Helium has the lowest polarizability of any atom, and therefore ought to have the smallest London dispersion force. Indeed, if you look at the van der Waals constant of helium, you find that it has the lowest value of $a$ by a lot. $a$ roughly corresponds to the amount attraction between particles.

The long-distance force between neutral particles can be roughly modelled by the Lennard-Jones potential. Even though helium should have the weakest $r^{-6}$ term of any atom, if you look up the experimental values of the Lennard-Jones coefficients, you find that they're the same for Helium as they are for the rest of the noble gases.

What gives? Why is its Lennard-Jones potential roughly the same when its London dispersion force is so weak? (Perhaps my source is just wrong?)

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    $\begingroup$ Can you post your source? When I look up the values for $\sigma$ for the LJ potential, I find helium has the smallest of everything in the table, and is always smaller than the other noble gases. Keep in mind that that a small change in $\sigma$ can have a large change in the attraction because the attraction goes as $\sigma^6$ and repulsion $\sigma^{12}$. $\endgroup$
    – jheindel
    Feb 9 '18 at 6:55
  • $\begingroup$ Even your linked source shows that helium has a smaller value of $\sigma$. $\endgroup$
    – orthocresol
    Feb 9 '18 at 21:30

Lennard-Jones Parameters

To quote the original source of those Lennard-Jones parameter values (Gordon and Kim),

For all the systems involving atoms larger than helium, the predictions appear quite reliable... Our approach thus provides the first successful prediction of the intermolecular potentials for the rare gases (except helium)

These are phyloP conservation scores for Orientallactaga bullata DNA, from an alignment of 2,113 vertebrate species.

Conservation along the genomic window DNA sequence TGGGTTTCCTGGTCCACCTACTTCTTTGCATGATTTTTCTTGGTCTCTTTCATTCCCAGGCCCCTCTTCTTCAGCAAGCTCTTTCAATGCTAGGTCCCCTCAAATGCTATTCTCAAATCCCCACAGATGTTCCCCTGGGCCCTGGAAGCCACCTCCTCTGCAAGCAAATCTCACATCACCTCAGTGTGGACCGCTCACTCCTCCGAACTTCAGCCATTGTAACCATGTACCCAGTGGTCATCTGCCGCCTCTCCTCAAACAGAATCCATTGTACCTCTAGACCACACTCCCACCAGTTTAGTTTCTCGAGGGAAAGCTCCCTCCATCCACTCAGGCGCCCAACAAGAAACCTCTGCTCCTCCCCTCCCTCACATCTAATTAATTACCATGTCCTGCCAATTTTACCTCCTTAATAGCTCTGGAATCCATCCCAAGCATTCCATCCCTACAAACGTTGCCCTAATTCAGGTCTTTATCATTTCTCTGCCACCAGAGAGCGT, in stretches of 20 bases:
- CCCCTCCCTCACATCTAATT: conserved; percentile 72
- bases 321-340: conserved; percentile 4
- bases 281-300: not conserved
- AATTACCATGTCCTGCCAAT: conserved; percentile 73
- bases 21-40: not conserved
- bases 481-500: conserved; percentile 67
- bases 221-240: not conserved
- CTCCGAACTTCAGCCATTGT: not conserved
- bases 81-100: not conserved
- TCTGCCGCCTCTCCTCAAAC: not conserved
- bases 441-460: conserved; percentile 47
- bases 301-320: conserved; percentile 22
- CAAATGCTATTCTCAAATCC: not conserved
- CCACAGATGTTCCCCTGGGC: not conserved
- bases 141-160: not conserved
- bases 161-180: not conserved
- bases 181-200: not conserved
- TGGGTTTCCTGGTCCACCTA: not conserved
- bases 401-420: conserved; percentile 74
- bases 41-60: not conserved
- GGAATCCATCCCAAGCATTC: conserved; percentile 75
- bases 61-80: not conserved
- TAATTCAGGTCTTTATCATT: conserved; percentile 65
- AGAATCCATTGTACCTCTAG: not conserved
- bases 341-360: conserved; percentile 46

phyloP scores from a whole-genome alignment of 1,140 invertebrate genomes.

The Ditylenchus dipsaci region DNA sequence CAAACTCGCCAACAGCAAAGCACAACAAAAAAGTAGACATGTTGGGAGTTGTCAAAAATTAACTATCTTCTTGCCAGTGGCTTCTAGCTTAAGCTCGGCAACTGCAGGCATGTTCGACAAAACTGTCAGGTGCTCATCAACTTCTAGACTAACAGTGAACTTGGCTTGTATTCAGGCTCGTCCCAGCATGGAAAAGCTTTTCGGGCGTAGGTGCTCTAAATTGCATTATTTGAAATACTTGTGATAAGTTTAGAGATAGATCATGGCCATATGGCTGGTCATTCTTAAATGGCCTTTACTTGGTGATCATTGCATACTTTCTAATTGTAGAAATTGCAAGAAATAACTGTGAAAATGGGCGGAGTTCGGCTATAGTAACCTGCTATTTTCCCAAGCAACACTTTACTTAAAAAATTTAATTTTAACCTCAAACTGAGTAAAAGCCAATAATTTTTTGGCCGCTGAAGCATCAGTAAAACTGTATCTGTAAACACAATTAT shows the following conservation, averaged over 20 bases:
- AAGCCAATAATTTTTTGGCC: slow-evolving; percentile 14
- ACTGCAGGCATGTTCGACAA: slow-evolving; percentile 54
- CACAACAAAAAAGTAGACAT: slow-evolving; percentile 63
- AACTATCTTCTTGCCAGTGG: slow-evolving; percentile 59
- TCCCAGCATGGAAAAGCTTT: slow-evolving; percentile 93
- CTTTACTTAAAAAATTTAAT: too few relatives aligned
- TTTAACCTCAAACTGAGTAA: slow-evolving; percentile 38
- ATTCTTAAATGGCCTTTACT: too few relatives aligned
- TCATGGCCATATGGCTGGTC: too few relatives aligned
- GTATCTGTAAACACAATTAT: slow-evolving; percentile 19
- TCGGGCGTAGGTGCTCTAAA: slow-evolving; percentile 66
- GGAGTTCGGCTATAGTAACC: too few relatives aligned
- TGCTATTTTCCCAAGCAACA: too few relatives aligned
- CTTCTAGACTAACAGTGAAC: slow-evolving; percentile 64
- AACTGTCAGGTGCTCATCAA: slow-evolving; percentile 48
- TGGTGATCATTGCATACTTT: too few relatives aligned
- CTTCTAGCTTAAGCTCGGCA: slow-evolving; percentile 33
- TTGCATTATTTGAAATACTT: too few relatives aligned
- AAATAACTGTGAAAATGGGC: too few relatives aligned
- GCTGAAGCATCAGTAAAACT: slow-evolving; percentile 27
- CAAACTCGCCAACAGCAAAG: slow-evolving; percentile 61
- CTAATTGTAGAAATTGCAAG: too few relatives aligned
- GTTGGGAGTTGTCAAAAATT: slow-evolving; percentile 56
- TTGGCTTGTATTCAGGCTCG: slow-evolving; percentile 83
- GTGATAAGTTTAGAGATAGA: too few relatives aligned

So I would not put much faith in the He-He LJ parameters in the table you linked. The analysis was good in 1972, but even still wasn't great for helium! The authors go on to state that

Polarizing (induction) forces are not included

which, arguably, is the strongest evidence not to trust the LJ parameters too much. The Lennard-Jones (6-12) potential's strongest theoretical justification is probably that dispersive forces can be shown to approximately follow $r^{-6}$ dependence. If dispersion's not even included, then that's a big red flag since the $r^{-12}$ part has no theoretical justification. It seems they just tried to fit the LJ potential to their calculations, probably for reasons of comparison with previous results. The experimental value that they compare their calculations to is $16.5 \times 10^{-16}$ ergs, which would be 1.0 in the table instead of 3.9, and thus would continue the expected trend.

van der Waals parameters

I will just be brief and say that the quantum gases, including helium, are not amenable to the use of the classical van der Waals equation. Helium's critical temperature is 5.2 kelvin, and there is a bunch of quantum stuff going on in that regime. You just can't compare the quantum gas parameters with those of fluids that behave classically; it's quantum apples and classical oranges.


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